These mornings

For dverse

These mornings

These mornings heavy with rain,
drops quivering on grass stalks,
where wings flutter quiet as feathers,
I listen for the spring

clamour in running water
and the chant of chickens,
dog-bark at windblown scents
of fox and deer.

Listen, the oaks are singing,
leaves not ready to fall, give up
their root and anchor to young buds,
burnish-bursting where chaffinches peck.

These mornings, I listen where the thrush
pours water music above the stream,
and in the bird quiet in the deep earth
where my feet tread,

I hear the root and branch seething,
soft seep of worm galleries,
and the piping voices of sprouting seeds.
Spring-bubbling source of earth magic.

Published by

Jane Dougherty

I used to do lots of things I didn't much enjoy. Now I am officially a writer. It's what I always wanted to be.

65 thoughts on “These mornings”

  1. Another wonderful poem , Lady Jane. The word-smithing so fantastic, the “sound words” are just part of the warp and weave. I liked, “dog-bark at wind blown scents of fox and deer.”

  2. Your senses were attuned in this one Jane. โ€œโ€ฆburnish-bursting where chaffinches peck.โ€ Really like that!

    1. Make the most of it. You have the winter ahead of you before you get to spring. We’re in the depths of it, but as soon as the cold lessens, there’s a feeling that we’ve inched a bit closer to spring.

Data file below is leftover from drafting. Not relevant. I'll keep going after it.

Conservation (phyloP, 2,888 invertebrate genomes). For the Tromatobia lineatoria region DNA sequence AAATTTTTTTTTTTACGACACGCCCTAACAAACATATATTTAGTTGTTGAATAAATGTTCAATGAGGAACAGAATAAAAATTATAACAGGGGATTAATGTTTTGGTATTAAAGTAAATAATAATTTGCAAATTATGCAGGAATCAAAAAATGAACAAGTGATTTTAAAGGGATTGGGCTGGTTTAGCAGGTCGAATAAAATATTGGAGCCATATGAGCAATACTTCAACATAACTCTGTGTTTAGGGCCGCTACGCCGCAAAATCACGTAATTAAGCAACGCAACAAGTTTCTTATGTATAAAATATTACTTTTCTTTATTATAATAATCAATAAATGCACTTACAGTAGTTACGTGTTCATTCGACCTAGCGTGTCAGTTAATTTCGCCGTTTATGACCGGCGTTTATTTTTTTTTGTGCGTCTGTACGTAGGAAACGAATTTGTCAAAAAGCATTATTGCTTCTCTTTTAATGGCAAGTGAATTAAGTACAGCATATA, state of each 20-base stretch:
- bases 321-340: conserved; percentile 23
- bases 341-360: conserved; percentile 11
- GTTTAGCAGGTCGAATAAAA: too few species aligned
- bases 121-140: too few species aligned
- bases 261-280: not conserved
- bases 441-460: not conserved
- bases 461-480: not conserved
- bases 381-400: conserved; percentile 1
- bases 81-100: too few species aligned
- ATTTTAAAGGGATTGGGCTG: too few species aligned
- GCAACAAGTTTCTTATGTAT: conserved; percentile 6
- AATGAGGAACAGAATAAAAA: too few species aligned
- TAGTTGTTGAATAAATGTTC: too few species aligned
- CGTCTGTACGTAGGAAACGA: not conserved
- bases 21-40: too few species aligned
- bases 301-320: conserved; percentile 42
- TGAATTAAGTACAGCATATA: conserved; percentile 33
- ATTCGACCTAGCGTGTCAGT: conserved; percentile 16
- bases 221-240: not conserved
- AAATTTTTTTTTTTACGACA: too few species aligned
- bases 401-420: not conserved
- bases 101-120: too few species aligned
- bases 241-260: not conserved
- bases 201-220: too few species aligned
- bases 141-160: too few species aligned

1. Yes, my older daughter and I have often wondered that about the oak tree across from her building. Despite wind rain and snow, those brown leaves hang on.

  3. This made me think of an Oracle-inspired poem, but then, of course, she would be in tune with nature. (Pun not intended, but it fits.) This is full of such lovely sounds! I love the compound words, “burnish-bursting,” “spring-bubbling,”. . .

    1. Thank you ๐Ÿ™‚ The Oracle is always around. I found the prompt words difficult to fit in. They wouldn’t have been my choice in most cases. Odd because there are some quite ordinary words among them.

  4. My goodness this is exquisite! I especially admire; “Listen, the oaks are singing, leaves not ready to fall, give up their root and anchor to young buds, burnish-bursting where chaffinches peck.” ๐Ÿ’๐Ÿ’

  5. ‘I listen where the thrush
    pours water music above the stream’ – a beautiful sound poem, I particularly like these lines.

  6. Absolutely beautiful, Jane. I want to go on this walk with you for real.
    “These mornings, I listen where the thrush
    pours water music above the stream,
    and in the bird quiet in the deep earth
    where my feet tread,”
    This stanza….I’m smitten.
    Would LOVE to have you come to dVerse LIVE today and read this aloud. It’s just begging to be heard! Just come to the regular site between 3 and 4 for OLN…there’s easy directions and a link to click on. Would be so fun to see you and hear you read this! I’m hosting…consider this a personal invitation!

    1. Thanks Lillian, and pleased you enjoyed the poem, but I’m not a joiner. Even if I was comfortable with the idea of being seen and heard (which I’m not), our internet connection is too feeble for visual link-ups. We have to be within two yards of the router to get it at all.

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